Businesses based in and around Grenfell Tower are facing “a bleak future”, according to a local non-profit organisation.
The Portobello Business Centre (PBC) says there is no long-term support for the businesses directly affected by the disaster.
Its comments come days after Kensington and Chelsea Council announced it would provide extra support to businesses located in the Lancaster West Estate, which was home to Grenfell Tower.
PBC chief executive Allen Pluck: “Existing businesses are in survival mode, but if we can help this community now, we believe we can achieve sustainable and economic well-being in the longer term.
"There are a number of business who are really struggling.”
PBC say it is offering support to 45 of the 85 businesses directly affected by the June 14 fire and has been engaged in supporting the self-employed people and businesses housed within the tower and the immediate area.
According to PBC many of the businesses are now in severe difficulty or financial distress, with some on the brink of closure.
This is due to a number of cumulative factors, including:
- Loss of trade (30-70% downturn largely due to reduced footfall) – approximately 1.000 people have been removed from the local area (this includes 650 surviving residents from Grenfell Tower and residents from nearby estates as well as 350 students from the local academy). In addition, a reduction in transitory visitors and visiting business trade deepens the loss of footfall and customers.
- Staff difficulties – business owners and staff who are working in such close proximity to the Tower are suffering from trauma and stress. Recruitment for new staff is proving virtually impossible.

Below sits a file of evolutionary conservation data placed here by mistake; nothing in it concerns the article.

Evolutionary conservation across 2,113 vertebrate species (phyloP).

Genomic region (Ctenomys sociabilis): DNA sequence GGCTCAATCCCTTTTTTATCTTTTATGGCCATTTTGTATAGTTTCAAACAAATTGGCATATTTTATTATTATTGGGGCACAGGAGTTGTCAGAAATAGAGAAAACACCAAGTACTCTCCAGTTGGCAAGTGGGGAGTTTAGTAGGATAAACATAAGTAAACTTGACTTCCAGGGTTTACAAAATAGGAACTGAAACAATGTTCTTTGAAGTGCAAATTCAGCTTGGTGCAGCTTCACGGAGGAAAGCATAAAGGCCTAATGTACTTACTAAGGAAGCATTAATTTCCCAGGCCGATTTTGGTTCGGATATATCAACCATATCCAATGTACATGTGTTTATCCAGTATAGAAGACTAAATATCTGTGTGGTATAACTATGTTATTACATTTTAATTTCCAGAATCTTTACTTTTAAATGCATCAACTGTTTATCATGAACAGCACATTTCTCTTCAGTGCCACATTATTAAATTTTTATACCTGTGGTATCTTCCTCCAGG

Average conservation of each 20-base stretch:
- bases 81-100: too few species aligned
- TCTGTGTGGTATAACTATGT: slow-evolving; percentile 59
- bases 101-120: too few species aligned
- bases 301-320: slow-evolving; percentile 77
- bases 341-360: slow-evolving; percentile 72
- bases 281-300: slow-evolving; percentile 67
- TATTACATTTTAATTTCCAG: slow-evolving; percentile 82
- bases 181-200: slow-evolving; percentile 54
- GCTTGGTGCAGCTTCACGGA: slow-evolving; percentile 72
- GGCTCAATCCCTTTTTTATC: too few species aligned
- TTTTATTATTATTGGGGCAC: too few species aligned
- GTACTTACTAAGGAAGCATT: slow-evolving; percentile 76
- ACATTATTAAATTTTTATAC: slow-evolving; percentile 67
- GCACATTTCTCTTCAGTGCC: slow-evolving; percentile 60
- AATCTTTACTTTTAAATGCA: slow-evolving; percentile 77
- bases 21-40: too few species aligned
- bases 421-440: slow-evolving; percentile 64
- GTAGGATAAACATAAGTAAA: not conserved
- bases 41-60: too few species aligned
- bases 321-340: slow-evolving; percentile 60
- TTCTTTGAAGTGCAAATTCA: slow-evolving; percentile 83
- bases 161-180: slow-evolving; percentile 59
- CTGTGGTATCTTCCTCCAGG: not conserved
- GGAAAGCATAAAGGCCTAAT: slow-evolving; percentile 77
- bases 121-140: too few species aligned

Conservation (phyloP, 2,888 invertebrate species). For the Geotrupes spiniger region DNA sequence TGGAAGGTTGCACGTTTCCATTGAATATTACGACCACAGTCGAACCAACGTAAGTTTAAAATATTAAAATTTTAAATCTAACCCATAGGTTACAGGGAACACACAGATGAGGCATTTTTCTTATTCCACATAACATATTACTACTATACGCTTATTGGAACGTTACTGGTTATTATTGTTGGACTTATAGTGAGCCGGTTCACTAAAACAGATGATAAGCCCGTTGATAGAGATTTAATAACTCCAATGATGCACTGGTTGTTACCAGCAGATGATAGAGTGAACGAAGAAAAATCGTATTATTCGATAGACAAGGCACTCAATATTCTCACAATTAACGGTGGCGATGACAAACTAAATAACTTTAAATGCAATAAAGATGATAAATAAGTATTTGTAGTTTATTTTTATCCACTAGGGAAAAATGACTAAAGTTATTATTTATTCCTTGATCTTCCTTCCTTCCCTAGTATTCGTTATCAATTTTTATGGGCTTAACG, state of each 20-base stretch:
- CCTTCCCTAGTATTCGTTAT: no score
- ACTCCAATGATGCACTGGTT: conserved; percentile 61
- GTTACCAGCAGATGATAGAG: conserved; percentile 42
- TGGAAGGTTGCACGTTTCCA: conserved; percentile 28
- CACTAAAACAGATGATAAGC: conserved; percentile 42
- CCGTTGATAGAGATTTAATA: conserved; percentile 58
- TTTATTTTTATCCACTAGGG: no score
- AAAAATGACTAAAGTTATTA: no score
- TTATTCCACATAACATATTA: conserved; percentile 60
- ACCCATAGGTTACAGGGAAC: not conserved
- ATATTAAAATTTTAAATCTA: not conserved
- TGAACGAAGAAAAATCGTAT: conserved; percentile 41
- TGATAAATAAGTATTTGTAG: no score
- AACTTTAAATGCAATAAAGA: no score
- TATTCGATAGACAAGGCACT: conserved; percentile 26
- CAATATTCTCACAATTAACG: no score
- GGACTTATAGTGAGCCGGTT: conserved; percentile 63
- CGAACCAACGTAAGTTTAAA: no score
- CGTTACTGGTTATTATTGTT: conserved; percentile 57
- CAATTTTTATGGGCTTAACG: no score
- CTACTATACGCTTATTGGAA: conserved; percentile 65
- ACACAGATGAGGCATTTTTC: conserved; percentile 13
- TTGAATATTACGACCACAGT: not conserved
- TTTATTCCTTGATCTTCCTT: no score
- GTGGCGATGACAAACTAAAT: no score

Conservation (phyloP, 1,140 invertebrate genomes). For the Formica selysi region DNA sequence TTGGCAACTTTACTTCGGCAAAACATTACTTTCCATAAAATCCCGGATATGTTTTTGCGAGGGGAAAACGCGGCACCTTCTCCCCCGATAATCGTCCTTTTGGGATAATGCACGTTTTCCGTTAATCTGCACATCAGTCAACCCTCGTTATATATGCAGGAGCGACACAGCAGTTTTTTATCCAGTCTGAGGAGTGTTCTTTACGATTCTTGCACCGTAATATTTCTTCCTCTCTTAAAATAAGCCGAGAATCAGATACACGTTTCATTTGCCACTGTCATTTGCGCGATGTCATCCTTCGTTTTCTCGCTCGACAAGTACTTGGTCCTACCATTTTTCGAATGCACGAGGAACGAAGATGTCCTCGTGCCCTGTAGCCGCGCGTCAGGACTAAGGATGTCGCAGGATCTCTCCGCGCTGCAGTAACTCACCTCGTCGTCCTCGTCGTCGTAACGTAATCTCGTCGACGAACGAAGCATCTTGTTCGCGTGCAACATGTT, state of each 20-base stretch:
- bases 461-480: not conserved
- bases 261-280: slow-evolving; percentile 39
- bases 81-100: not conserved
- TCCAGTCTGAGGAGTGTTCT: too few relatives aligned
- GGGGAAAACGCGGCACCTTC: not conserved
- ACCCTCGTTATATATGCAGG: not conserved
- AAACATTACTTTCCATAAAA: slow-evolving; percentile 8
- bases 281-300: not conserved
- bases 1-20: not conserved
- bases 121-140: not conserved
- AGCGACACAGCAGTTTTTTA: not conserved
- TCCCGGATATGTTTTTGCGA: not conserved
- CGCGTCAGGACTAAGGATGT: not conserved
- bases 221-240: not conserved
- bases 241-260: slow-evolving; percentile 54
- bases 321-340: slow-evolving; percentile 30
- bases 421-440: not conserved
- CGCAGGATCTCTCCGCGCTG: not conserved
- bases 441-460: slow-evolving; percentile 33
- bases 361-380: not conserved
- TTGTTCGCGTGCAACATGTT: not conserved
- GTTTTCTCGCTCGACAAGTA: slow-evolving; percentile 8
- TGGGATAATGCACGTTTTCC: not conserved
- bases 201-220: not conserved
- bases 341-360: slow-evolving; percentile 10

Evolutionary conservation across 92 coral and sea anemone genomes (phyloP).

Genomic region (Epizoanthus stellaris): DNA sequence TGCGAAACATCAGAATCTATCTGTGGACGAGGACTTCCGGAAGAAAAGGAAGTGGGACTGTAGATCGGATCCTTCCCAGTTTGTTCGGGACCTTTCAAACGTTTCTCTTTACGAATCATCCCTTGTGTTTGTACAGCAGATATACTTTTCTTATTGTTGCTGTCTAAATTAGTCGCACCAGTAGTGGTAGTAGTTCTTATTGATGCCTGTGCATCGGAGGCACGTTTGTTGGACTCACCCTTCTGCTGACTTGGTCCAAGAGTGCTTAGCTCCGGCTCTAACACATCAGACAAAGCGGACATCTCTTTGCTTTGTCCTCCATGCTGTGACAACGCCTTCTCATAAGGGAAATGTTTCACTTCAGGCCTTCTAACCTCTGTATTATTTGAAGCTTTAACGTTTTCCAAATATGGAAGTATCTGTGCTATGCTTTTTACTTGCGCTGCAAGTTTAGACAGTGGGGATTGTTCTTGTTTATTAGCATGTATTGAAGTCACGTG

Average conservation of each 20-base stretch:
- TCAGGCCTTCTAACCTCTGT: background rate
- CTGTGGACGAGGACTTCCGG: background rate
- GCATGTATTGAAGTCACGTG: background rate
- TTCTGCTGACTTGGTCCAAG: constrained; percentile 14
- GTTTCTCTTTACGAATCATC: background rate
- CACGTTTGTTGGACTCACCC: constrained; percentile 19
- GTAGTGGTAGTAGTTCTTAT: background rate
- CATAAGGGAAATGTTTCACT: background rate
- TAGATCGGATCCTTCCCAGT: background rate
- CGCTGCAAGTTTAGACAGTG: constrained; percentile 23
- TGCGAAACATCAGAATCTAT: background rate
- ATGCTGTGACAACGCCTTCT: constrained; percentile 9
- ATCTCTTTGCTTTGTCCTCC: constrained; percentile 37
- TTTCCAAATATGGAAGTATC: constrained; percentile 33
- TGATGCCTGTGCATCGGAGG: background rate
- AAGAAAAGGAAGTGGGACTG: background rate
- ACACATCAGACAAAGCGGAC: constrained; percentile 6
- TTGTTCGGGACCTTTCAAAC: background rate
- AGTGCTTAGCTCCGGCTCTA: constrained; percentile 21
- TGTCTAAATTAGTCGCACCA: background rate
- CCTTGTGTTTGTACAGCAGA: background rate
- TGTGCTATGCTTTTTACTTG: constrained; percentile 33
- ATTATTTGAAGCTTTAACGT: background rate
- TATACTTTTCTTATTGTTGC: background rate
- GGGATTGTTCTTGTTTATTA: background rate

- A community still experiencing trauma – with the ongoing police investigation into the disaster, the after effects of the tragedy remain, affecting not just the residents, but also the wider community.
- Lack of premises – businesses and the self-employed which operated out of Grenfell have been unable to work or without workspace since the fire.
- Road closures – while the Tower remains standing, the area is subjected to unannounced road closure as cranes and similar equipment are moved onto the site. These continue to cause disruption to business deliveries.
The local authority announced on February 13 that around 40 companies are to receive compensation of up to 50% on their rent and service charges for the next two months.
It follows an eight-month rent holiday to commercial tenants at the Baseline Studios on the Lancaster West estate, worth close to £200,000.
Business rate relief worth an additional £25,000 has also been provided.
Mayor of London Sadiq Khan has also provided these businesses with a share of a £300k package of support across the four London tragedies which occurred in 2017.
But the PBC says there is no further agreed support on the horizon, and is calling for the government, the Greater London Authority and local council to provide longer term infrastructure support to help the affected businesses.
Mr Pluck continued: “We’ve been able to reposition some of our own external funding but this only provides limited support for the beleaguered North Kensington business community. So much more needs to be done.”
One local business, Samurai Sound, welcomed the help from Kensington and Chelsea Council.
Owner William Anderson: "Not only has this helped us get through the difficult times, it has also helped us build the business up and become more established in the local community, as we've been able to offer free workshops for local people to come together and do something creative."
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